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What Is an Advantage of a Direct Democracy? | The Classroom | Synonym - 2 views

  • In a pure democracy
    • Garth Holman
       
      Here they use that word PURE! 
  • all citizens have the opportunity to participate in making the policies and laws for the society
  • representative democracy,
    • Garth Holman
       
      This is what Rome comes up with later.  It is better for a larger population.  
  • ...8 more annotations...
  • citizen has a direct impact on every policy decision, since he has a vote on each issue
  • opportunity to speak and be heard, and there is an incentive for the community to be involved in town meetings, referenda and other elections.
  • power in the hands of the people,
  • opportunity to know about all of the important decisions, but they also have the responsibility to get the information necessary to understand the issues and make the best choices for laws and policies
    • Garth Holman
       
      With power comes great responsibility.  That is the key. People have to work to make a direct democracy work.  
  • transparency to government
  • accountable to the people.
  • opportunity to voice her concerns, it's more difficult to brush concerns aside or to hide uncomfortable issues.
  • apathy of some citizens who don't choose to attend town assemblies or vote can result in something more like a representative system than a pure democratic one. Direct democracy also involves many more elections, which can be both inconvenient and expensive. Finally, because direct democracy is usually effective only in small societies, the influence of the media and government officials may be stronger there than in a larger setting.
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BBC - History - Ancient History in depth: The Democratic Experiment - 1 views

  • Take politics for example: apart from the word itself (from polis, meaning city-state or community) many of the other basic political terms in our everyday vocabulary are borrowed from the ancient Greeks: monarchy, aristocracy, tyranny, oligarchy and - of course - democracy.
  • demokratia
  • It meant literally 'people-power'
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  • The Greek word demos could mean either
  • Was it all the people
  • Or only some of the people
  • There's a theory that the word demokratia was coined by democracy's enemies, members of the rich and aristocratic elite who did not like being outvoted by the common herd, their social and economic inferiors.
  • By the time of Aristotle (fourth century BC) there were hundreds of Greek democracies. Greece in those times was not a single political entity but rather a collection of some 1,500 separate poleis or 'cities' scattered round the Mediterranean and Black Sea shores 'like frogs around a pond', as Plato once charmingly put it.
  • cities that were not democracies
  • power was in the hands of the few richest citizens
  • monarchies, called 'tyrannies' in cases where the sole ruler had usurped power by force rather than inheritanc
  • most stable,
  • most long-lived,
  • most radical, was Athens.
  • origin of the Athenian democracy of the fifth and fourth centuries can be traced back to Solon,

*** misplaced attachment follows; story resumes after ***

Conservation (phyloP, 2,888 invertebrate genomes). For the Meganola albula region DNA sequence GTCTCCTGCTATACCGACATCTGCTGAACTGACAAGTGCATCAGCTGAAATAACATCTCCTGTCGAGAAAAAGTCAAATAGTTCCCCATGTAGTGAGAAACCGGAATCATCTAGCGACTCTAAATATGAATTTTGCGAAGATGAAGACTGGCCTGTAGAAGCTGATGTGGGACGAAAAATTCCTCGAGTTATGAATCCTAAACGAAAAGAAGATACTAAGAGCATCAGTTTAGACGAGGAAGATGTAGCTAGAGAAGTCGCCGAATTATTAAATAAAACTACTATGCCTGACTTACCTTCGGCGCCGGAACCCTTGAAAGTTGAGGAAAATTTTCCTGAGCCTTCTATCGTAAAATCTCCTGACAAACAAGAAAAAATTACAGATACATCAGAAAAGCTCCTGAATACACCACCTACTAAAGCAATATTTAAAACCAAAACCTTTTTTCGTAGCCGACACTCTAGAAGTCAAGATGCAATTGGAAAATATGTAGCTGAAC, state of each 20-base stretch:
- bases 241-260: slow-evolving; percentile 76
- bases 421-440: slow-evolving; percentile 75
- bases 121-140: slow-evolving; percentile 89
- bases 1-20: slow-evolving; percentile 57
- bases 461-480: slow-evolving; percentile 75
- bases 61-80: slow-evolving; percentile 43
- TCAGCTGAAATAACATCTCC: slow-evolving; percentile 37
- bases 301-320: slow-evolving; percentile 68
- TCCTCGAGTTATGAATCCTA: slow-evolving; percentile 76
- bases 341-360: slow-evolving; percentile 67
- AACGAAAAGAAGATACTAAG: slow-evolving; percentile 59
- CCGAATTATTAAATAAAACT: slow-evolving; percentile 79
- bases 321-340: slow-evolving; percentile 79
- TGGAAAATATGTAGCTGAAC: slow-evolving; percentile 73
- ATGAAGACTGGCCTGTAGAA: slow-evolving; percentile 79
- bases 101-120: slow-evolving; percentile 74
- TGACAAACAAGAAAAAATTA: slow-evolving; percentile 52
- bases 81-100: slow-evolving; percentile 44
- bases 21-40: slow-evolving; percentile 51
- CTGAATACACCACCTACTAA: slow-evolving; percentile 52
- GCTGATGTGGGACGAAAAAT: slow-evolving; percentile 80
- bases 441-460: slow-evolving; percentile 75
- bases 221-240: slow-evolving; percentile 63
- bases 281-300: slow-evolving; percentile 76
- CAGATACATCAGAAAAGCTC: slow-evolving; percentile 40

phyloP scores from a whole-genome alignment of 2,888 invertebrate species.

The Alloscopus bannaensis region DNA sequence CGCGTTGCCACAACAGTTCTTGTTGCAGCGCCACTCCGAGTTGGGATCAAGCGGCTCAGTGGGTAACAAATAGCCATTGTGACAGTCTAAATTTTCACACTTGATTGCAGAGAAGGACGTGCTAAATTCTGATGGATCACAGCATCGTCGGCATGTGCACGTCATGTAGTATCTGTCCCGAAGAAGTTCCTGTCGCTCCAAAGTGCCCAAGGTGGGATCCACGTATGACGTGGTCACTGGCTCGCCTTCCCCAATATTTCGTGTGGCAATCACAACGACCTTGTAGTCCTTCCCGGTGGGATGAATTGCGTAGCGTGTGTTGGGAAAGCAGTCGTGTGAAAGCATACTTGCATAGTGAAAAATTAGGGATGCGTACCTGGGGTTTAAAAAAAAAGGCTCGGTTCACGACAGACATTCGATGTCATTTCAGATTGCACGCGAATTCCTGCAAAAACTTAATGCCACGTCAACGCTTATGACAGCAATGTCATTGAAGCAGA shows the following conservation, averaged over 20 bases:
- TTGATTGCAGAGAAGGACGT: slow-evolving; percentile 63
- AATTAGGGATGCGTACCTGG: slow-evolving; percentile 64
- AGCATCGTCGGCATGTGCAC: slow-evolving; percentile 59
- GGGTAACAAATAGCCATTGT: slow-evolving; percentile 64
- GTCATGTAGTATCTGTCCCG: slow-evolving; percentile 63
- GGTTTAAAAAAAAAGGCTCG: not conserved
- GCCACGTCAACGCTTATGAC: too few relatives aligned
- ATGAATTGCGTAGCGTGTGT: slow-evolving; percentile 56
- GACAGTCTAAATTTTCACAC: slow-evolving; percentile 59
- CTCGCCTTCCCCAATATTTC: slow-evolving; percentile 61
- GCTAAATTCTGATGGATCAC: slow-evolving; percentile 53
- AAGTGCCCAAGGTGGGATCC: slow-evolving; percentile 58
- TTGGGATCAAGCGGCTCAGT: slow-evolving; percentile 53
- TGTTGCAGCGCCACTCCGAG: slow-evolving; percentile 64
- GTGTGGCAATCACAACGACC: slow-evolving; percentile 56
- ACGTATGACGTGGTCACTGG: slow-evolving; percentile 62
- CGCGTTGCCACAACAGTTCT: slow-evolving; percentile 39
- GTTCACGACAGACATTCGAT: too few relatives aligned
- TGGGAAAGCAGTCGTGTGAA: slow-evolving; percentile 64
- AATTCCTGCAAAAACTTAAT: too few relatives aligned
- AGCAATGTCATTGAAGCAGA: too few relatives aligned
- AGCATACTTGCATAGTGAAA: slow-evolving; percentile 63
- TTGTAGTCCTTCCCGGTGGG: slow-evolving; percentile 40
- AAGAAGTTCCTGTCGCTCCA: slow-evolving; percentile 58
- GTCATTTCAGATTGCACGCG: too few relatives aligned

• flourished
  • 600 BC.
  • was a poet and a wise statesman
  • but not - contrary to later myth - a democrat.
  • Solon's constitutional reform package that laid the basis on which democracy could be pioneered
  • Cleisthenes was the son of an Athenian, but the grandson and namesake of a foreign Greek tyrant
  • also the brother-in-law of the Athenian tyrant, Peisistratus,
  • eized power three times
  • before finally establishing a stable and apparently benevolent dictatorship.
    • Paige W
       
      Interesting insight on the beginning of democracy.
  • nder this political system that Athens successfully resisted the Persian onslaughts of 490 and 480/79
  • victory in turn encouraged the poorest Athenians to demand a greater say in the running of their city
  • Ephialtes and Pericles presided over a radicalisation of power that shifted the balance decisively to the poorest sections of society
  • he democratic Athens that won and lost an empire,
  • built the Parthenon,
  • eschylus, Sophocles,
  • Euripides and Aristophanes
  • laid the foundations of western rational and critical thought
  • was not, of course, without internal critics
  • when Athens had been weakened by the catastrophic Peloponnesian War (431-404) these critics got their chance
  • n 411 and again in 404 Athenian oligarchs led counter-revolutions that replaced democracy with extreme oligarchy
  • oligarchs were supported by Athens's old enemy, Sparta
  • mpossible to maintain themselves in power
  • democracy was restored
  • 'blips' such as the trial of Socrates - the restored Athenian democracy flourished stably and effectively for another 80 years
  • There were no proper population censuses in ancient Athens,
  • total population of fifth-century Athens, including its home territory of Attica, at around 250,000 - men, women and children, free and unfree, enfranchised and disenfranchised. Of those
  • 250,000 some 30,000 on average were fully paid-up citizens -
  • adult males of Athenian birth and full status
  • second key difference is the level of participation.
  • representative
  • we choose politicians to rule for us
  • Athenian
  • democracy
  • was direct
  • and in-your-face.
  • most officials and all jurymen were selected by lot.
  • This was thought to be the democratic way, since election favoured the rich, famous and powerful over the ordinary citizen.
  • mid fifth century, office holders, jurymen, members of the city's main administrative Council of 500, and even Assembly attenders were paid a small sum from public funds to compensate them for time spent on political service away from field or workshop.
  • eligibility
  • adult male citizens need apply for the privileges and duties of democratic government, and a birth criterion of double descent - from an Athenian mother as well as father -
  • Athenian democracy did not happen only in the Assembly and Council. The courts were also essentially political spaces, located symbolically right at the centre of the city.
  • defined the democratic citizen as the man 'who has a share in (legal) judgment and office'.